Pioneering New Method Could Lead to Next Generation of Optical Tweezers

Researchers from the Universities of Glasgow, Bristol, and Exeter have developed a new technique of shifting microscopic objects using micro-robotics.

The research team has developed a new technique that enables optical trapping without focussing any laser light onto the trapped particles. (Image credit: Exeter University)

At present, optical tweezers—which are employed to examine DNA, proteins, biological molecular motors, and the inner life of cells—use light to hold objects as small as a single nanoparticle in a specific place. They use the rare optical forces formed by securely focused laser beams to capture and control particles, fundamentally acting as “microscopic hands” for researchers.

In the 1970s, the first optical tweezers were built by Dr Arthur Ashkin. Since then, a series of innovations have enabled researchers to exploit complex objects such as cells and viruses. Dr Ashkin, currently in his 90s, was in recent times awarded the Nobel Prize in Physics in 2018 for his groundbreaking work.

However, this current technique has boundaries—the high intensities of light needed by optical tweezers can harm live biological samples, and also limit the types of objects that can be contained.

Currently, the researchers have formulated a new method that allows optical trapping without focusing any laser light onto the captured particles.

To achieve this they have created optically trapped micro-rotors, which are positioned in the liquid surrounding the particle, and used to control its movement using fluid flow.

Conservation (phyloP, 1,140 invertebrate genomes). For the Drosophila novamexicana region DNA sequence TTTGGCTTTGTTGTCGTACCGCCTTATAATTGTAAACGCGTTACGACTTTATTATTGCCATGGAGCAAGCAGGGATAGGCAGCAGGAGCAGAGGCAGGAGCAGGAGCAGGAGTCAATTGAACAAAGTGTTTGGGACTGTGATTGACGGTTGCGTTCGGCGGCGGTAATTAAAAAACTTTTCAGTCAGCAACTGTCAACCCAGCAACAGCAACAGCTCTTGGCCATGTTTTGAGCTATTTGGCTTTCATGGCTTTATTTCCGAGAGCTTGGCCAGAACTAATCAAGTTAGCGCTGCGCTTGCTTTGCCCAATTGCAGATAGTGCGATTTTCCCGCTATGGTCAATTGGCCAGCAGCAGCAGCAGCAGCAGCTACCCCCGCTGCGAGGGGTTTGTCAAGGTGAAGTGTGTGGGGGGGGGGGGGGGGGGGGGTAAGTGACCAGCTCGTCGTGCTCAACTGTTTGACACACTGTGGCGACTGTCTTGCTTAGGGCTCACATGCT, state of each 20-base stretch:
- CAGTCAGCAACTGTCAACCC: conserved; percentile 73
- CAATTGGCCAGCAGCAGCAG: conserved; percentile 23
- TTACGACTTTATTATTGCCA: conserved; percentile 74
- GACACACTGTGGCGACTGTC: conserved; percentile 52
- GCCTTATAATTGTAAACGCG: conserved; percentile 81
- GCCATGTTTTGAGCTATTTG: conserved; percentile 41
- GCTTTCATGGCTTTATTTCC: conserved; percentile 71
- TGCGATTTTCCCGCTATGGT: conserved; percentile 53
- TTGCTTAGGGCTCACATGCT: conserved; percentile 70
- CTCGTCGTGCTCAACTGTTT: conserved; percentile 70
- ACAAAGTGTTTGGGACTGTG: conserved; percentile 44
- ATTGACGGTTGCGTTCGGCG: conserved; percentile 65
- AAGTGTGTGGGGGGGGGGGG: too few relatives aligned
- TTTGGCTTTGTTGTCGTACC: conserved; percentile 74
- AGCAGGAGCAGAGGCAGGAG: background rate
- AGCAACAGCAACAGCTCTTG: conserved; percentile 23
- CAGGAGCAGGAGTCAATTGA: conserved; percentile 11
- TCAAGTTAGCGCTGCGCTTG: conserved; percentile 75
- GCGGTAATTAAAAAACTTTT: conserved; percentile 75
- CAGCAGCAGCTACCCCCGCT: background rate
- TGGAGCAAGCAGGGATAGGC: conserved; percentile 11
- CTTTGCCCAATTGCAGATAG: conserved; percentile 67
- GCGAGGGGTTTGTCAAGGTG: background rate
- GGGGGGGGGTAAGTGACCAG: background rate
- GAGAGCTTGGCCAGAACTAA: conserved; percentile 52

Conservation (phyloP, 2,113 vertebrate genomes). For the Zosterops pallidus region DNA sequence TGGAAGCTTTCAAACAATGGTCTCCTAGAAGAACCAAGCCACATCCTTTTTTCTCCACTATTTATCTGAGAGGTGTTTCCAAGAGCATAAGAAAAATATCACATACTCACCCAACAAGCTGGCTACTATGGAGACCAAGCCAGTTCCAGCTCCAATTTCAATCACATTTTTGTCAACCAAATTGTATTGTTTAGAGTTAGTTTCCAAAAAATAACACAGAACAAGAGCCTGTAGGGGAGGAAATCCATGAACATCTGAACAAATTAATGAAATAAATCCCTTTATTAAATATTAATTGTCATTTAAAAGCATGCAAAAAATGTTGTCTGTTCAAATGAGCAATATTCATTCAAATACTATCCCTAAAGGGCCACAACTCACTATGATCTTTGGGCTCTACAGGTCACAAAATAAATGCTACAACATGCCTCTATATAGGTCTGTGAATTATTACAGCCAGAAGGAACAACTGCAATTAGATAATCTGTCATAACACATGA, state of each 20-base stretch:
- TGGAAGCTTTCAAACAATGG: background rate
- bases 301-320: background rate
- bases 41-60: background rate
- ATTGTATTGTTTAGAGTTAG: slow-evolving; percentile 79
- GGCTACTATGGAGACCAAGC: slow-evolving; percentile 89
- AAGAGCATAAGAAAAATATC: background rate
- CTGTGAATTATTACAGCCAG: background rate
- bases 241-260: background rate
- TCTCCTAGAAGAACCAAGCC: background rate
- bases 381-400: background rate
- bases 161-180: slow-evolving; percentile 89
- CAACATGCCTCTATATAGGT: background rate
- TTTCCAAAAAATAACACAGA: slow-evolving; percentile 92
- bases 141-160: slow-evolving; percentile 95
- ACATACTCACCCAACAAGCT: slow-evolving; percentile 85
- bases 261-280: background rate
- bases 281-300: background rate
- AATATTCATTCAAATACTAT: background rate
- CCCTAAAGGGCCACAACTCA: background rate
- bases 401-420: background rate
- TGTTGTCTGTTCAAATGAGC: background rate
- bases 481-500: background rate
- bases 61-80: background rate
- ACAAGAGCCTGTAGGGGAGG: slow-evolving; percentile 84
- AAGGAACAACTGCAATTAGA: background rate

When the micro-rotors are rotated, they form a wave in the liquid that applies a force on the particle—quite like the way that a jet of water in a Jacuzzi can move things away.

By regulating the directions of each micro-rotor, researchers can either shift the particle to a specific location or contain it in a single spot—allowing particles to be imaged or sorted at high resolution.

Importantly, this new method allows scientists to use flow to locate one specific particle at a time, and not disturb others in nearby.

The study has been published in the leading journal Nature Communications.

This research expands the applications of optical tweezers to trap particles of any material in a liquid environment, and without risk of photo-damage, and adds to the toolbox of techniques that allow us develop new nanotechnologies.

Dr Phillips, Study Senior Author, Physics Department, University of Exeter.

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